I have been searching for an answer to this exact question. It seems nobody has done any long term tests on what sort of degradation to expect.

I suppose I could start my own tests. I’ll get back to you in a few years. :slight_smile:

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BUT I WANT IT NOW!!! :stuck_out_tongue:

I would have thought that would be one of the things they tested while developing new resins. I did contact FL support and they apparently hadn’t even thought about that part.

On the plus side, I was in touch with a FL distributor that has customers that use the engineering materials regularly. Their response was:

“The tough resin has proven outstanding for making jigs and fixtures etc. I have several customers that are using it very successfully and getting outstanding results. All SLA resins are UV cured so they will continue to cure for their entire life. With the exception of the fact that over time there is some change in the color of the print, nothing else varies. No changes in material properties or strength etc. Hope this helps.”
keep in mind this response was coming from someone trying to sell me something

So, promising, however the new tough resin hasn’t been out long.

Also, Google found this:

or here (better formatted in PDF to download).

A good read, thanks. The two main factors relating to SLA printing that I pulled from that:

“A relationship between mechanical properties and degree of cure was established. Tensile properties improved, yet impact strength and elongation at break were reduced, indicating that during the experiment, the material became stiff and more brittle. This confirmed that even after post-curing with UV radiation, SLA products are only partially cured”

“The effect of ageing in three different environments: ambient, desiccated and desiccated but after 48-h pre-conditioning in an environmental chamber at 23 ± 2 °C and 50 ± 5 % RH was studied over periods of 4, 30 and 120 days. A decrease in mechanical properties was observed in pre-conditioned samples due to the influence of humidity. The ultimate stress values increased over a period of 30 days, following which a decrease was noticed, indicating the onset of degradation following a short initial period of curing”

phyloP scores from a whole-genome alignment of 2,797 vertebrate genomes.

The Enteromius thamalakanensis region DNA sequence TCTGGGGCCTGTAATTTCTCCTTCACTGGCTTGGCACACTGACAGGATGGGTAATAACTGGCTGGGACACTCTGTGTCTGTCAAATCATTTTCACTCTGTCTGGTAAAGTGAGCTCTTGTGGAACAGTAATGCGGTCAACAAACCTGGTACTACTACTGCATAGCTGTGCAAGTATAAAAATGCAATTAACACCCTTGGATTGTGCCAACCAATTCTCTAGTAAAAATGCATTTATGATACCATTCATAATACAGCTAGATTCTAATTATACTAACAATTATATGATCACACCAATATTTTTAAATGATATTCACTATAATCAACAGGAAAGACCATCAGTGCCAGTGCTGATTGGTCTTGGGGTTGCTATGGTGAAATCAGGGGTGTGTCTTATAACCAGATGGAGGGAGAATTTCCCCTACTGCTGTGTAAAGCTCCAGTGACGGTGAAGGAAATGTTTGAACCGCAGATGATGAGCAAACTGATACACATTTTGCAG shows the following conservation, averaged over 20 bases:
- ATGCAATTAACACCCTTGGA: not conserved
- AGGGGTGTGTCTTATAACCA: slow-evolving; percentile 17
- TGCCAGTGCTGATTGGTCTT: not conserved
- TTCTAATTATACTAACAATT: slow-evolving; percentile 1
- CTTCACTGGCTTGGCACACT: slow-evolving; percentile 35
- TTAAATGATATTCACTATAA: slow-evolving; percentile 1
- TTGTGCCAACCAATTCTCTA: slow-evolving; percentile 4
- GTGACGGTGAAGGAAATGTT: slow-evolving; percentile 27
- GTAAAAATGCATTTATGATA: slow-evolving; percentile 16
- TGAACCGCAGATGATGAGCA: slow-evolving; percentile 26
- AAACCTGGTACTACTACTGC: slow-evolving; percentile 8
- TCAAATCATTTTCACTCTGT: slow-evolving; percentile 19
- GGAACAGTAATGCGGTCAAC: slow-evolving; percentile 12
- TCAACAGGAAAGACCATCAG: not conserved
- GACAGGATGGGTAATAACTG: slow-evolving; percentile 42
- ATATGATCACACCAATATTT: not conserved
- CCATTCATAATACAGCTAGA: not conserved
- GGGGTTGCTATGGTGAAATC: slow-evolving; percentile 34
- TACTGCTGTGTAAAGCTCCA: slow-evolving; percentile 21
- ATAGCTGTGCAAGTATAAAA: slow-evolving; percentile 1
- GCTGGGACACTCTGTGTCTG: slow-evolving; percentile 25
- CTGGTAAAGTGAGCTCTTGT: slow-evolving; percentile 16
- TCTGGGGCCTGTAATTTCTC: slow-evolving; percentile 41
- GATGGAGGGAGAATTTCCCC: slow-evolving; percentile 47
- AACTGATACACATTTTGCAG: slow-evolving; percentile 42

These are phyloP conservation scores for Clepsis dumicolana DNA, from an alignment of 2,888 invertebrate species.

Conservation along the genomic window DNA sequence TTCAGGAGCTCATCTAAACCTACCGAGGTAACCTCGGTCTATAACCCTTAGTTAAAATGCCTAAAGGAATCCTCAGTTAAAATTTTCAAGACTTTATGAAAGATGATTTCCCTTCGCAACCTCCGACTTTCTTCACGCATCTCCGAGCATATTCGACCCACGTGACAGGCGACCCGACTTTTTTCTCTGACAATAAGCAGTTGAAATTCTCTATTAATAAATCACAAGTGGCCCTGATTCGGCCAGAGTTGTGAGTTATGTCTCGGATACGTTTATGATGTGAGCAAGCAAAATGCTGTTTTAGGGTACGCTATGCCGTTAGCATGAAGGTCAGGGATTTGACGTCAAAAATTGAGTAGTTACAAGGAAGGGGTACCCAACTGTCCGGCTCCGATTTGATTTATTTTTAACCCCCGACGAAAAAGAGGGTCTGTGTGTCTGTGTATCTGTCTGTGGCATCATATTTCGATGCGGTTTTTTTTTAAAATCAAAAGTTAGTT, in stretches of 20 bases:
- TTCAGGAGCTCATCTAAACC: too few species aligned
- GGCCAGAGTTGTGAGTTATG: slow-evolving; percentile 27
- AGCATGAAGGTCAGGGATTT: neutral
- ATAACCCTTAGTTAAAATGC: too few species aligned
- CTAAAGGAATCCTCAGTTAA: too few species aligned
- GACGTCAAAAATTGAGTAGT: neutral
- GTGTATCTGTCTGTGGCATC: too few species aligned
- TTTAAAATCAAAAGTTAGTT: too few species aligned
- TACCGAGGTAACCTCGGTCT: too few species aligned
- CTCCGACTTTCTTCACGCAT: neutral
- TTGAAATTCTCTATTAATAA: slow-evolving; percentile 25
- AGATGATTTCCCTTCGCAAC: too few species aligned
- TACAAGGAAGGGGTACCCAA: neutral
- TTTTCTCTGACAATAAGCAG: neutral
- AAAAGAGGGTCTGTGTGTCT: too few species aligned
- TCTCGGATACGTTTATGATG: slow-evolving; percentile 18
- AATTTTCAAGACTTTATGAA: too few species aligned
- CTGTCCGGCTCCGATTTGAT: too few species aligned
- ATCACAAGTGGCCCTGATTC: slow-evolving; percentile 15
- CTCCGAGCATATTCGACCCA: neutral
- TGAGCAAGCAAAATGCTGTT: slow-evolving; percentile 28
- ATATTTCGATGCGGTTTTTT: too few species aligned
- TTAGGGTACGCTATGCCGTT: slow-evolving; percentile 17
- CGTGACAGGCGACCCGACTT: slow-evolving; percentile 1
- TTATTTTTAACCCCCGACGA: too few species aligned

Still no explanation as to the amount of degradation and over what lifespan. Nor, did they compare with any sort of UV protection applied. I’d also like to compare against the traditional resins I use for casting.

Time for me to set up some long term tests.

After being fully post-cured, the mechanical properties of a print won’t continue to change even with continued UV exposure. Using the recommend curing settings theoretically completes all of the photo-polymerization reactions and stabilizes the mechanical properties. Most plastics do inherently degrade somewhat in UV but our materials are pretty resistant.

Thank you for the information! Thats what I have been looking to hear. Curious though, has Form Labs done any long term testing? Do you have parts that have been lying around for years? I contacted support prior to engaging in this thread and they had no answer for me.

You can spray the parts with a uv protector that would help extend the life of an sla print. Personally I don’t rely on a printed part that is exposed to light for long term. One of my first prints a few years back was in the gray resin 1 and that part was a simple wire hanger. It finally just crumbled a week or so ago. The clip was exposed to regular room light, not directly in the sun.

Not that my use is considered testing but I made rim caps for my truck. I believe they have been on the truck for a year and a half. They have not cracked or fallen apart. I gather that one will get destroyed while offr oading before the plastic degrades. They are made in Black (I believe V1).